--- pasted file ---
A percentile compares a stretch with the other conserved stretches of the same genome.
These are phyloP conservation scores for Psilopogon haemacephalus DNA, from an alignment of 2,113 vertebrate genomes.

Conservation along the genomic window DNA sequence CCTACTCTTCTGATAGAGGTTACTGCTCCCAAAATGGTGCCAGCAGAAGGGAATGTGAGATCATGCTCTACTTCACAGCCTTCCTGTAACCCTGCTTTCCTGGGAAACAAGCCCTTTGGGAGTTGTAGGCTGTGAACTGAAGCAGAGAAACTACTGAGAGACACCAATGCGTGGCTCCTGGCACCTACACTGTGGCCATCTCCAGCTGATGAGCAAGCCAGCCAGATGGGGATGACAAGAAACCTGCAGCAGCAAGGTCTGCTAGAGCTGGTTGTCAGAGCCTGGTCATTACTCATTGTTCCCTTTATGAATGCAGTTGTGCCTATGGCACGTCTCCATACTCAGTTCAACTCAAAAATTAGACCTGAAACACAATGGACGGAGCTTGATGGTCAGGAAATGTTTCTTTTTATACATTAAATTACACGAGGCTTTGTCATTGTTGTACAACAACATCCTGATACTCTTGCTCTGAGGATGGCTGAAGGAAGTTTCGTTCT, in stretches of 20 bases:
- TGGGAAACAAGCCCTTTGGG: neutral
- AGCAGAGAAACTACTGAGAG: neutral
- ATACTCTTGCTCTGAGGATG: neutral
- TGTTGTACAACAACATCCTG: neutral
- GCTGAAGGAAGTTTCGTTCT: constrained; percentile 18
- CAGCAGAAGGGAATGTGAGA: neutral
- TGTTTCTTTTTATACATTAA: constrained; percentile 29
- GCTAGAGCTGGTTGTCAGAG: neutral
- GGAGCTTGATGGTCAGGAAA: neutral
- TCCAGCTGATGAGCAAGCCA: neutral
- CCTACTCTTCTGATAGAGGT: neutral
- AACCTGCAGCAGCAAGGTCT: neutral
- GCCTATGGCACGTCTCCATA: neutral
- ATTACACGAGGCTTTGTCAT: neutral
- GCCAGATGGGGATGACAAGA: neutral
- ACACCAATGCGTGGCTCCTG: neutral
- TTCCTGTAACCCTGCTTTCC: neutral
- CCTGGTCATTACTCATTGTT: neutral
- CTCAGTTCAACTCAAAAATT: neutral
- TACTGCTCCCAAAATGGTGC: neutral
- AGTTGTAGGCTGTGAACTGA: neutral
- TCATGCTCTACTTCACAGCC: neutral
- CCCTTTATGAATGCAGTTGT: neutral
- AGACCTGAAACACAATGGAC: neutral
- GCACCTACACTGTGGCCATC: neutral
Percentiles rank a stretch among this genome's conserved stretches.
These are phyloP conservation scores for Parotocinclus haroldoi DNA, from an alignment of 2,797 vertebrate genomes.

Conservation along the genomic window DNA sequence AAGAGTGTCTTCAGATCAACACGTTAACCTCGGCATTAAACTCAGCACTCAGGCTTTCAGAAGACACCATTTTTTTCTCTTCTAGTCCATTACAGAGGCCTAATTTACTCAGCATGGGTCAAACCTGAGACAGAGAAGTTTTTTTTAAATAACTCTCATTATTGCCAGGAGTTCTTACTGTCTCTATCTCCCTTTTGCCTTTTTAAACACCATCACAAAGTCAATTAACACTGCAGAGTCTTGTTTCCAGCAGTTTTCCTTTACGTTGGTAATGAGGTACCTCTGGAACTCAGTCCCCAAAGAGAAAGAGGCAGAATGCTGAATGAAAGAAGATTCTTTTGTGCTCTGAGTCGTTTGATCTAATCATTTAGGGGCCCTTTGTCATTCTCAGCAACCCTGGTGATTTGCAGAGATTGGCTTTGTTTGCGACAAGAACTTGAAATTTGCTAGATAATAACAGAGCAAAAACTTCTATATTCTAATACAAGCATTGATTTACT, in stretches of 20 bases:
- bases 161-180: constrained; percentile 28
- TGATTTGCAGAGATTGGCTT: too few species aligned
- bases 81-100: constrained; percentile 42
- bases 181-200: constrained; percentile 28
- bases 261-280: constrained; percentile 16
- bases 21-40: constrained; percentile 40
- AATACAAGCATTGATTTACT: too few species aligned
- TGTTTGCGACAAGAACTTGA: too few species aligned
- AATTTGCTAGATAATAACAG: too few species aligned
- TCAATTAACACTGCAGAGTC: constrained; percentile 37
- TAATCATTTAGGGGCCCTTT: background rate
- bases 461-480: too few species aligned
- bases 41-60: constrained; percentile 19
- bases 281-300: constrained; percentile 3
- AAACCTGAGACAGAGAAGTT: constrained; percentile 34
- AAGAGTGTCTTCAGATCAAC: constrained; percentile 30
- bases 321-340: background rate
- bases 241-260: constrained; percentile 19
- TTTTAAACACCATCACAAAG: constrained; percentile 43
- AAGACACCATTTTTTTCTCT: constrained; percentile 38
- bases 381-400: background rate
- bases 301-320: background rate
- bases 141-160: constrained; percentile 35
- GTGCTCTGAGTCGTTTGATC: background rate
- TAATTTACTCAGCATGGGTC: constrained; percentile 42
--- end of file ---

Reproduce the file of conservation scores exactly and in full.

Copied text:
A percentile compares a stretch with the other conserved stretches of the same genome.
These are phyloP conservation scores for Psilopogon haemacephalus DNA, from an alignment of 2,113 vertebrate genomes.

Conservation along the genomic window DNA sequence CCTACTCTTCTGATAGAGGTTACTGCTCCCAAAATGGTGCCAGCAGAAGGGAATGTGAGATCATGCTCTACTTCACAGCCTTCCTGTAACCCTGCTTTCCTGGGAAACAAGCCCTTTGGGAGTTGTAGGCTGTGAACTGAAGCAGAGAAACTACTGAGAGACACCAATGCGTGGCTCCTGGCACCTACACTGTGGCCATCTCCAGCTGATGAGCAAGCCAGCCAGATGGGGATGACAAGAAACCTGCAGCAGCAAGGTCTGCTAGAGCTGGTTGTCAGAGCCTGGTCATTACTCATTGTTCCCTTTATGAATGCAGTTGTGCCTATGGCACGTCTCCATACTCAGTTCAACTCAAAAATTAGACCTGAAACACAATGGACGGAGCTTGATGGTCAGGAAATGTTTCTTTTTATACATTAAATTACACGAGGCTTTGTCATTGTTGTACAACAACATCCTGATACTCTTGCTCTGAGGATGGCTGAAGGAAGTTTCGTTCT, in stretches of 20 bases:
- TGGGAAACAAGCCCTTTGGG: neutral
- AGCAGAGAAACTACTGAGAG: neutral
- ATACTCTTGCTCTGAGGATG: neutral
- TGTTGTACAACAACATCCTG: neutral
- GCTGAAGGAAGTTTCGTTCT: constrained; percentile 18
- CAGCAGAAGGGAATGTGAGA: neutral
- TGTTTCTTTTTATACATTAA: constrained; percentile 29
- GCTAGAGCTGGTTGTCAGAG: neutral
- GGAGCTTGATGGTCAGGAAA: neutral
- TCCAGCTGATGAGCAAGCCA: neutral
- CCTACTCTTCTGATAGAGGT: neutral
- AACCTGCAGCAGCAAGGTCT: neutral
- GCCTATGGCACGTCTCCATA: neutral
- ATTACACGAGGCTTTGTCAT: neutral
- GCCAGATGGGGATGACAAGA: neutral
- ACACCAATGCGTGGCTCCTG: neutral
- TTCCTGTAACCCTGCTTTCC: neutral
- CCTGGTCATTACTCATTGTT: neutral
- CTCAGTTCAACTCAAAAATT: neutral
- TACTGCTCCCAAAATGGTGC: neutral
- AGTTGTAGGCTGTGAACTGA: neutral
- TCATGCTCTACTTCACAGCC: neutral
- CCCTTTATGAATGCAGTTGT: neutral
- AGACCTGAAACACAATGGAC: neutral
- GCACCTACACTGTGGCCATC: neutral
Percentiles rank a stretch among this genome's conserved stretches.
These are phyloP conservation scores for Parotocinclus haroldoi DNA, from an alignment of 2,797 vertebrate genomes.

Conservation along the genomic window DNA sequence AAGAGTGTCTTCAGATCAACACGTTAACCTCGGCATTAAACTCAGCACTCAGGCTTTCAGAAGACACCATTTTTTTCTCTTCTAGTCCATTACAGAGGCCTAATTTACTCAGCATGGGTCAAACCTGAGACAGAGAAGTTTTTTTTAAATAACTCTCATTATTGCCAGGAGTTCTTACTGTCTCTATCTCCCTTTTGCCTTTTTAAACACCATCACAAAGTCAATTAACACTGCAGAGTCTTGTTTCCAGCAGTTTTCCTTTACGTTGGTAATGAGGTACCTCTGGAACTCAGTCCCCAAAGAGAAAGAGGCAGAATGCTGAATGAAAGAAGATTCTTTTGTGCTCTGAGTCGTTTGATCTAATCATTTAGGGGCCCTTTGTCATTCTCAGCAACCCTGGTGATTTGCAGAGATTGGCTTTGTTTGCGACAAGAACTTGAAATTTGCTAGATAATAACAGAGCAAAAACTTCTATATTCTAATACAAGCATTGATTTACT, in stretches of 20 bases:
- bases 161-180: constrained; percentile 28
- TGATTTGCAGAGATTGGCTT: too few species aligned
- bases 81-100: constrained; percentile 42
- bases 181-200: constrained; percentile 28
- bases 261-280: constrained; percentile 16
- bases 21-40: constrained; percentile 40
- AATACAAGCATTGATTTACT: too few species aligned
- TGTTTGCGACAAGAACTTGA: too few species aligned
- AATTTGCTAGATAATAACAG: too few species aligned
- TCAATTAACACTGCAGAGTC: constrained; percentile 37
- TAATCATTTAGGGGCCCTTT: background rate
- bases 461-480: too few species aligned
- bases 41-60: constrained; percentile 19
- bases 281-300: constrained; percentile 3
- AAACCTGAGACAGAGAAGTT: constrained; percentile 34
- AAGAGTGTCTTCAGATCAAC: constrained; percentile 30
- bases 321-340: background rate
- bases 241-260: constrained; percentile 19
- TTTTAAACACCATCACAAAG: constrained; percentile 43
- AAGACACCATTTTTTTCTCT: constrained; percentile 38
- bases 381-400: background rate
- bases 301-320: background rate
- bases 141-160: constrained; percentile 35
- GTGCTCTGAGTCGTTTGATC: background rate
- TAATTTACTCAGCATGGGTC: constrained; percentile 42